Venezuela – a spiral down the path of forfeiture, seizure, restrictions, and on the way to a full revolution.
Argentina – defaulted on debt obligations, seized all pension funds, restricts both imports and exports through currency controls. As one immigrant told me – he would rather have painful boils than an account in an Argentine bank account. The difference, as he continued was eventually the boils will heal.
Syria – full revolution, all society and economic infrastructure has collapsed.
Kazakhstan – has ongoing internal battles with bankers where many bankers have been arrested.
Ecuador – seized and nationalised most banks and media outlets and froze some company accounts as well as jailed many bankers and business owners.
Zimbabwe – took a country 45 years backward in economic development, and is surviving on mineral extraction for what revenue it can earn.
Angola – a postcolonial robber baron junta…
Russia – “see Zimbabwe”
The physical flight capital is flowing out of these places, as well as others, and seeking redeployment.
So what are we as professionals to do for due diligence on this cash? As the cash has no physical trail, we need to work to reconstruct the trail. The first step is a comprehensive background on the beneficial owners. This is not just a database and a ‘find newspaper story’ job. This is real work with real investigators who can get the full information on what happened. Ideally, the client with the flight capital is helpful and open with some of the research; however, they may not be quite as open as one might think. Many of these places are still volatile and knowledge of a person’s accumulated wealth will make them and their families a target for mischief, such as kidnapping. Thus, not only does the research need to be thorough, it must also be very discrete.
The second process is a good, documented as best as possible, narrative on how the funds were made. When a country devolves into chaos – there is a lot of money to be made, even just supplying basic necessities such as water, food, fuel, and security. Some call it war profiteering, but during these times many often supply valuable services once supplied or underwritten by the former failed state. The persons often provide these services at significant physical and fiscal risk. Others profit through the privatisation of state enterprises. Now to us, many years in the future, it looks like the proverbial ‘shooting fish in a barrel’ type investment, but many more of the state industries that were privatised failed than succeeded. Many investors and funds from the west were not willing to work in countries where the rule of law was suspect, if even present. Thus, the profits go to those who chose to take the risks. This is appropriate.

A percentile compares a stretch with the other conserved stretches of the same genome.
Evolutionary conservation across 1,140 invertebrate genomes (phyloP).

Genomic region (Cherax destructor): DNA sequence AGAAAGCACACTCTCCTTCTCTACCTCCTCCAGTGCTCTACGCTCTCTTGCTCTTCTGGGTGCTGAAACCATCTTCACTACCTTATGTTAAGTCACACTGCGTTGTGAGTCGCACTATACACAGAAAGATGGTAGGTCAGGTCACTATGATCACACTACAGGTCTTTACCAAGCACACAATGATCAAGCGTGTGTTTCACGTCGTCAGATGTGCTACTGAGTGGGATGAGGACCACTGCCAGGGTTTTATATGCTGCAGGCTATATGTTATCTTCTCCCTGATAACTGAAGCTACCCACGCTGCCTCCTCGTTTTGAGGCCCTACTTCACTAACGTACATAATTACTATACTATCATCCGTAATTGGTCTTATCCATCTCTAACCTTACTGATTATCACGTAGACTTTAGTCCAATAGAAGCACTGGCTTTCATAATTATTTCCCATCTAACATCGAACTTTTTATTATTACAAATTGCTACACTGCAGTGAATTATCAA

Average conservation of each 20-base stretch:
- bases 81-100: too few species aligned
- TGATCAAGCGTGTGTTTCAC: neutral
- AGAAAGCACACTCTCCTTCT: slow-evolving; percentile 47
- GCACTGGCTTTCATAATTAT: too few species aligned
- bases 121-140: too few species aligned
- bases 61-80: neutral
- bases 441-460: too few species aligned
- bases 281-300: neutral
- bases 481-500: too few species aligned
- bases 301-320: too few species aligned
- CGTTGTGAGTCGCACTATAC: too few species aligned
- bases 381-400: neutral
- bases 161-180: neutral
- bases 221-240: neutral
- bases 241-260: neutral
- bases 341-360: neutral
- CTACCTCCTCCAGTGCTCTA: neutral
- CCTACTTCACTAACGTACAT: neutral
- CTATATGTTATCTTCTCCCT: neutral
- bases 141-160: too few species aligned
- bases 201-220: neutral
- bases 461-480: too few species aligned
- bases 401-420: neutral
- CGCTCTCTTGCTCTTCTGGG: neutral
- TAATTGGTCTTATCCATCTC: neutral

Once the histories of the people, endeavours and the cash are documented – it will be time to begin the process of remediation of the cash into the modern banking system. Full disclosure to a given bank must be made in advance. The bank should pre-approve the client and the funds before anything else is done. For your client you must use mature and reputable banks, not small or dodgy institutions. Moving the funds in one move is unadvisable. It sets up a concentration of risk that is always unwise. The risks are loss in transit, bank failure, bank banking out of acceptance, etc… While most of the risks are insurable, it can take years to recover from an insurance company. Thus, it is wise to both insure and break up the remediation of the cash in to a stepped process.
We must be realists and understand there are worlds and economies in which our clients have lived and prospered that are certainly not a traditional western economy. We must also be certain that the funds do not have either criminal or sanctioned party origins. If the prospective client has any judgments or obligations it is wise to set a portion of the funds aside in an escrow or trust to settle those obligations concurrent with remediation of the cash.
Remember – in all things be diligent – especially in your due diligence.